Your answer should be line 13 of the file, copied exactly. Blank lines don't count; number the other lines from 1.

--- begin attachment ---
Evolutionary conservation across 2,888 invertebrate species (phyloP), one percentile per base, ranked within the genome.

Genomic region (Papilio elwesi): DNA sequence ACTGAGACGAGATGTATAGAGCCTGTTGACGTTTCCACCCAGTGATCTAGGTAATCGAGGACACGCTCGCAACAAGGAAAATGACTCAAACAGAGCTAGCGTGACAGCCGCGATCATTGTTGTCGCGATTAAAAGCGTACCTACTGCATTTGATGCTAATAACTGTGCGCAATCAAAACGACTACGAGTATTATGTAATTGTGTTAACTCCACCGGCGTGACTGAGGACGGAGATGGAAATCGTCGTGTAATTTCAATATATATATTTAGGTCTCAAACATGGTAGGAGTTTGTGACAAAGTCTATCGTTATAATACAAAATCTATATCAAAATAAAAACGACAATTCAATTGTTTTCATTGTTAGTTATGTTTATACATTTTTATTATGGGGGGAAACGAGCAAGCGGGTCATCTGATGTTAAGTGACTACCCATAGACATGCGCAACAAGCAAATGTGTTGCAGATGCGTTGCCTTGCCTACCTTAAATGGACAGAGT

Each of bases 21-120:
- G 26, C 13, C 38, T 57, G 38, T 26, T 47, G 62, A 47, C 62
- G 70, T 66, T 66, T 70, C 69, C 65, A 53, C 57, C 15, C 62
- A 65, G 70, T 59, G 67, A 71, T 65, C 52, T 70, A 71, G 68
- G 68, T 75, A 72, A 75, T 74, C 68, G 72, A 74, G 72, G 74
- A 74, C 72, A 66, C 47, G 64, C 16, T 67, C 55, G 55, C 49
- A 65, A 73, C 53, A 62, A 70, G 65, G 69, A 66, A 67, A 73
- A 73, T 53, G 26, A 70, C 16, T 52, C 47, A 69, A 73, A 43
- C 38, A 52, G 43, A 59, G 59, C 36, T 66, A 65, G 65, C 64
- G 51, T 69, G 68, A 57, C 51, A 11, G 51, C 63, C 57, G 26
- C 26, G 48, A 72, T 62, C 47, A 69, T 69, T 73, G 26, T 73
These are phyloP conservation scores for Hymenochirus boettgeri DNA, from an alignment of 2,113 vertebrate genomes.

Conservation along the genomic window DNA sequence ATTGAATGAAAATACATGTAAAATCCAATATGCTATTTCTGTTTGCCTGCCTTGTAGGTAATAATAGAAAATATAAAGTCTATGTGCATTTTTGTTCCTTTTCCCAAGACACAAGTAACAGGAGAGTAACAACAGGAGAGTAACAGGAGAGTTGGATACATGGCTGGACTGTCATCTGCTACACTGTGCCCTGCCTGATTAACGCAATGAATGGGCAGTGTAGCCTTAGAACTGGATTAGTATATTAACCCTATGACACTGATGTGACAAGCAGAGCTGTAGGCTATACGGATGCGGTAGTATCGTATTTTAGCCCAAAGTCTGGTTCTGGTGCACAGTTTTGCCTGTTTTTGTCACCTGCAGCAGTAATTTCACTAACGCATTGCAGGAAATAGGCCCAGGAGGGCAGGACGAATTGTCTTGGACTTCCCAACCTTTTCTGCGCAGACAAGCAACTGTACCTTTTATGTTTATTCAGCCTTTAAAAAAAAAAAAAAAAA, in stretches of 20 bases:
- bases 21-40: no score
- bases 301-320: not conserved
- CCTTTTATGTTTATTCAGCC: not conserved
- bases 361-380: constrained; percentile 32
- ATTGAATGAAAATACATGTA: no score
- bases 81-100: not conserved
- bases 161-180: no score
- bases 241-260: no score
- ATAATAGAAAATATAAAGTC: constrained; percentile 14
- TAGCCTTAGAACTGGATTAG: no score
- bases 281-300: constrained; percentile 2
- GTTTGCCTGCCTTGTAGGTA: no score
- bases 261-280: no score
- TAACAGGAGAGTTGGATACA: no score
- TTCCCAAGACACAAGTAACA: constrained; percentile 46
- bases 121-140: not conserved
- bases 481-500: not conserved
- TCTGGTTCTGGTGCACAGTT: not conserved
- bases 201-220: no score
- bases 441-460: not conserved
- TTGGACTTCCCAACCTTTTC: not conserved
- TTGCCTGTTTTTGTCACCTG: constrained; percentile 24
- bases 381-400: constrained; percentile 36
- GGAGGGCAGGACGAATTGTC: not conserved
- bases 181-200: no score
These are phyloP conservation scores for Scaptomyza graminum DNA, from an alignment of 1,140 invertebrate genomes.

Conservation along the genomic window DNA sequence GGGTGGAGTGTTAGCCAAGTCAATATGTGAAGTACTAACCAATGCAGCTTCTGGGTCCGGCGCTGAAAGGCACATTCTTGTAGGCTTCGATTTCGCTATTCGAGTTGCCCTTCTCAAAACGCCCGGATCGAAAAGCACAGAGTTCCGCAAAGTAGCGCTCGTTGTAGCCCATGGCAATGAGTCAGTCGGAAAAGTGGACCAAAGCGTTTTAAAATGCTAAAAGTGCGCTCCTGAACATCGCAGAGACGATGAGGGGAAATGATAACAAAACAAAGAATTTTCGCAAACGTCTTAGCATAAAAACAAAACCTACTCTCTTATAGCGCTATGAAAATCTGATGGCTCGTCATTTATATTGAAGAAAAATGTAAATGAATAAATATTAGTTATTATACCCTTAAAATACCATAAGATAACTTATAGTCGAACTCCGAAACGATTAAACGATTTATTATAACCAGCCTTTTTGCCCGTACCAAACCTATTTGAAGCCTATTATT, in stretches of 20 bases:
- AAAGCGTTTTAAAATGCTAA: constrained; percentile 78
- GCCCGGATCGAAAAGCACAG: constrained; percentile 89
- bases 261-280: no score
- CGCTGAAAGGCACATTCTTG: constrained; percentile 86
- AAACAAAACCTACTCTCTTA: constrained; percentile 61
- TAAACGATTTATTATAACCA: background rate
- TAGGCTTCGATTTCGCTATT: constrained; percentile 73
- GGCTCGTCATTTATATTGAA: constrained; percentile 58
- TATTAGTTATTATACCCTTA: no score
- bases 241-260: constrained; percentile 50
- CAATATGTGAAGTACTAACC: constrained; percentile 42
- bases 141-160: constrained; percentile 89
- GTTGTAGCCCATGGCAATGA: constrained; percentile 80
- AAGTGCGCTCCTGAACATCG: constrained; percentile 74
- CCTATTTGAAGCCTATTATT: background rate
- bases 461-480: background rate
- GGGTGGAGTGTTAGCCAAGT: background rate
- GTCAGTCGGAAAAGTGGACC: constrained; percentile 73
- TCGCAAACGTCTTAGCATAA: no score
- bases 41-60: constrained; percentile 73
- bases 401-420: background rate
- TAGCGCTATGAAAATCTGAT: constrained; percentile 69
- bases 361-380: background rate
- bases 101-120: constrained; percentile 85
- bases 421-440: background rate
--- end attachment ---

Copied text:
- C 26, G 48, A 72, T 62, C 47, A 69, T 69, T 73, G 26, T 73